|Publication number||US5800456 A|
|Application number||US 08/874,879|
|Publication date||Sep 1, 1998|
|Filing date||Jun 13, 1997|
|Priority date||Jan 15, 1992|
|Also published as||CA2127458A1, CA2127458C, DE69328616D1, DE69328616T2, EP0621792A1, EP0621792A4, EP0621792B1, US5507767, WO1993013825A1|
|Publication number||08874879, 874879, US 5800456 A, US 5800456A, US-A-5800456, US5800456 A, US5800456A|
|Inventors||Munehiro Maeda, Hans A. Timmermans, Barry T. Uchida, Josef Rosch|
|Original Assignee||Cook Incorporated|
|Export Citation||BiBTeX, EndNote, RefMan|
|Patent Citations (2), Referenced by (185), Classifications (13), Legal Events (4)|
|External Links: USPTO, USPTO Assignment, Espacenet|
This application is a Rule 1.62 file wrapper continuation application of U.S. patent application Ser. No. 08/580,650, filed Dec. 29, 1995, now abandoned, which is a continuation of application Ser. No. 07/821,477 filed Jan. 15, 1992 now U.S. Pat. No. 5,507,767.
This invention relates generally to self-expanding endovascular stents for use in preventing restenosis of passageways and ducts in the body, to repair aneurysms percutaneously, and also for dilating recurring stenosis immediately after attempts with ballooning.
This invention represents an improvement in the self-expanding stents described and shown in U.S. Pat. No. 4,580,568 to Gianturco. Conventional stents of this type include a wire formed in a closed zigzag configuration that includes an endless series of straight sections joined by bends. A conventional zigzag stent is resiliently compressible into a small diameter such that the straight sections are arranged side by side and closely adjacent one another for insertion into a passageway. The stent is resiliently self-expandable into a larger second diameter wherein the straight sections press against the walls of the passageway to maintain it open. Although conventional zigzag stents have proven quite useful in many situations, their performance characteristics tend to decrease as the length of the stent increases.
Self-expanding stents are normally evaluated with respect to four performance characteristics: the radially outward expansile force that the stent exerts on the vascular wall; the small diameter to which the stent is capable of being compressed for the insertion procedure; the ability of the stent to adapt to curved passageways in the patient's body; and the stability of the stent in not migrating from its originally implanted position within the patient.
Conventional zigzag stents must normally be made relatively short because the straight wire sections prevent the stent from readily adapting to curves in the passageway of a patient. Furthermore, the expansile force of conventional zigzag stents generally decreases with the length of the stent. One solution to these drawbacks has been to modify the conventional zigzag stent by connecting a plurality of shorter stents end on end to create one longer zigzag stent assembly. Although these modified zigzag stents represent an improvement over conventional zigzag stents for certain applications, there exists a need for an elongated self-expanding stent that includes the advantages of both conventional and modified zigzag stents but which has improved performance characteristics over both.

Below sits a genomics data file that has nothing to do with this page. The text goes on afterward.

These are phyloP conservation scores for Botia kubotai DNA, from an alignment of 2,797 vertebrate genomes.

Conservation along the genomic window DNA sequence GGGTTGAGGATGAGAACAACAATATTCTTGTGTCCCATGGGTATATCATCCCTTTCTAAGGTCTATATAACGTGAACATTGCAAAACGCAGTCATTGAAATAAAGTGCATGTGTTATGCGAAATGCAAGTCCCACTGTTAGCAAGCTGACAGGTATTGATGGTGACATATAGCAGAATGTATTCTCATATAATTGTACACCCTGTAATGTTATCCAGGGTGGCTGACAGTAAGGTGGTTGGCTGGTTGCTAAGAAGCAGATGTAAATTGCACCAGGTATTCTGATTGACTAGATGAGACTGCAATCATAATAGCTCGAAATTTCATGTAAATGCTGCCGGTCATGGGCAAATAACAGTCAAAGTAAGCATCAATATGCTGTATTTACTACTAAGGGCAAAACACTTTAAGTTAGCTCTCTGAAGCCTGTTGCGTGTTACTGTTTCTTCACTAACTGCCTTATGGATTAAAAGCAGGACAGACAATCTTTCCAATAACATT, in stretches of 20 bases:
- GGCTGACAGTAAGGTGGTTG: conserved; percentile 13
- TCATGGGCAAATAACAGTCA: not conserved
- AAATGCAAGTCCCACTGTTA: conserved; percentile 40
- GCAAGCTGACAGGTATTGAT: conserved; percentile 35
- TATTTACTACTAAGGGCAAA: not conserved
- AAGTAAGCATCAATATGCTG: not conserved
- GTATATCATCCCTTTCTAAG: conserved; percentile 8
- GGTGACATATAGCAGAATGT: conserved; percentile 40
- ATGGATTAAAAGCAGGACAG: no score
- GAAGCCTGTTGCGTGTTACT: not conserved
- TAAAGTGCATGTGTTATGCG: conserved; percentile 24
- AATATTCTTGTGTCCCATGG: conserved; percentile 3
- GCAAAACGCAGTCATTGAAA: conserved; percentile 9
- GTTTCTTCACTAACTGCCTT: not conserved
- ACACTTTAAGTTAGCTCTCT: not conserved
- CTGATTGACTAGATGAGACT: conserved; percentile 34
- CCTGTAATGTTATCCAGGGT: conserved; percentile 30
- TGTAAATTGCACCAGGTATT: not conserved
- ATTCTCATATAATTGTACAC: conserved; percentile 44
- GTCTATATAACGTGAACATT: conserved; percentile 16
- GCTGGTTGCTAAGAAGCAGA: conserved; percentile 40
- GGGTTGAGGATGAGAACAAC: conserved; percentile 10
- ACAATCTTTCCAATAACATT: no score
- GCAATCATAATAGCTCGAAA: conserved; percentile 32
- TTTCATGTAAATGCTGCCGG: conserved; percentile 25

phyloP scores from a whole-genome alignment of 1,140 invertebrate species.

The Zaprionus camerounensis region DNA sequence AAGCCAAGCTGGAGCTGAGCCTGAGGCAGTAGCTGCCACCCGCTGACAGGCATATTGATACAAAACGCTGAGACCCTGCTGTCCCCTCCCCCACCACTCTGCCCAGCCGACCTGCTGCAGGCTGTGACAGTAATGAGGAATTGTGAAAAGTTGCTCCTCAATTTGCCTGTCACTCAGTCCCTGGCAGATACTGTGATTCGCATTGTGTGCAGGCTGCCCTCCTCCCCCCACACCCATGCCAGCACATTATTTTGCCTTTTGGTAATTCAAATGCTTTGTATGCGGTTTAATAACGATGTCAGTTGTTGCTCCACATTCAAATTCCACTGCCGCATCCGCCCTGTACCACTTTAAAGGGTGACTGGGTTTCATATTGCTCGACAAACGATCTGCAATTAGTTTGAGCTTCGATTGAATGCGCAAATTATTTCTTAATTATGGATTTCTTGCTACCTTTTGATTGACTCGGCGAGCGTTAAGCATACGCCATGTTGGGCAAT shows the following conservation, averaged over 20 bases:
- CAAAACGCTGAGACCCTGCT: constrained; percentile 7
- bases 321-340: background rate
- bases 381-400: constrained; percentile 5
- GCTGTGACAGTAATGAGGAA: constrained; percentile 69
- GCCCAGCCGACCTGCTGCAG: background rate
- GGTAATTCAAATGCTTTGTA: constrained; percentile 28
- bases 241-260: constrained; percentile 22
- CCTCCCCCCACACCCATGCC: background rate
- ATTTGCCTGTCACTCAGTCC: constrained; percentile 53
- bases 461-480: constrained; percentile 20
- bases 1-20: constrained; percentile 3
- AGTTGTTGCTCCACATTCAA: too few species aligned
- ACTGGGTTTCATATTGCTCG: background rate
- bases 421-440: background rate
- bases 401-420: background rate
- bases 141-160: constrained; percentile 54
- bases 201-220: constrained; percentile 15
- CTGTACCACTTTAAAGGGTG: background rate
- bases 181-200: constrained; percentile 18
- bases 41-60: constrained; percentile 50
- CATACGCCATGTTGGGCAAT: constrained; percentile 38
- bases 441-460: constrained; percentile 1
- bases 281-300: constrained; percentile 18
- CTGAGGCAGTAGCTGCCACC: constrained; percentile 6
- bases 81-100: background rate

The present invention also represents an improvement over the self-expanding spiral stents described in U.S. Pat. No. 5,019,090 to Pinchuk. Pinchuk teaches the production of an elongated zigzag pattern by spirally wrapping a wire about an oblong mandrel, removing the mandrel, and then flattening the spiral to produce an elongated zigzag band. The elongated zigzag band is then spirally wrapped around a cylindrical mandrel to produce the stent. One drawback to the Pinchuk design, however, is that all of the elongate members that make up the zigzag pattern have equal lengths. The result being that a bisector of the angle defined by each pair of elongated members is not parallel to the central axis of the finished stent. This causes the stent to undesirably distort in shape when radially compressed for the implantation procedure. What is needed is a spiral zigzag stent in which a bisector of each pair of elongated members is parallel to the central axis of the finished stent. Such a stent cannot he produced by the method for making stents taught by Pinchuk.